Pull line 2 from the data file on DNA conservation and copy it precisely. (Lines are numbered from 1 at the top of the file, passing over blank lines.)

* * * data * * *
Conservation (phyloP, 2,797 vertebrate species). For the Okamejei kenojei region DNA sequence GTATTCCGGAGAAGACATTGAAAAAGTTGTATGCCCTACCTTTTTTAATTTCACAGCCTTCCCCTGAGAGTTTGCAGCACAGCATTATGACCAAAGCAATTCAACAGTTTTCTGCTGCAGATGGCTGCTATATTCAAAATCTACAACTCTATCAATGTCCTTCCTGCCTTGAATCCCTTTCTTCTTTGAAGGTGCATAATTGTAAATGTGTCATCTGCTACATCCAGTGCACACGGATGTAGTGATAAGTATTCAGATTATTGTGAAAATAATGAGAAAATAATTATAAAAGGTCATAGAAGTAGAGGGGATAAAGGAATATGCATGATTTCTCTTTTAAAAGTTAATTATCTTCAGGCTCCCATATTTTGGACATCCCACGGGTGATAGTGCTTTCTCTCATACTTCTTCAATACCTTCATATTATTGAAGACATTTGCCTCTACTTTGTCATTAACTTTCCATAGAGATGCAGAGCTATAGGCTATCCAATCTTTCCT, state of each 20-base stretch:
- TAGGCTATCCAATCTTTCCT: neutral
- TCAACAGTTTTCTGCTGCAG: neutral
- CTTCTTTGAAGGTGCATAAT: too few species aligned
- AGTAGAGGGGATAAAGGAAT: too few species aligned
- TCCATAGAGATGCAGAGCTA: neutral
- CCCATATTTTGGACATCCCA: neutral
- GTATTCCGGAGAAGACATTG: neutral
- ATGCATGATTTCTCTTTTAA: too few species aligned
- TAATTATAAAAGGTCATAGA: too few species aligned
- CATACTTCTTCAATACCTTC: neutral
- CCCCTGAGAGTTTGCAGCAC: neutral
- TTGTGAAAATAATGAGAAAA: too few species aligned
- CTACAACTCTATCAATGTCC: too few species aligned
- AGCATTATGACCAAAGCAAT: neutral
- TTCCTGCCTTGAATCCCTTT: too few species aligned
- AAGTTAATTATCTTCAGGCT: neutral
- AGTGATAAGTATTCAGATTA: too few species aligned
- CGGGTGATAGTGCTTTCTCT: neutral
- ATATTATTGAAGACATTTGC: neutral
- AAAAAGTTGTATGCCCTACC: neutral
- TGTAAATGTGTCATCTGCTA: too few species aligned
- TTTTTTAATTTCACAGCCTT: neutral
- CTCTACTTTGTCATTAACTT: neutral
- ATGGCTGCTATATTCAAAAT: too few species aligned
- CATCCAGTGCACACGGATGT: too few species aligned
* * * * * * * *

- TAGGCTATCCAATCTTTCCT: neutral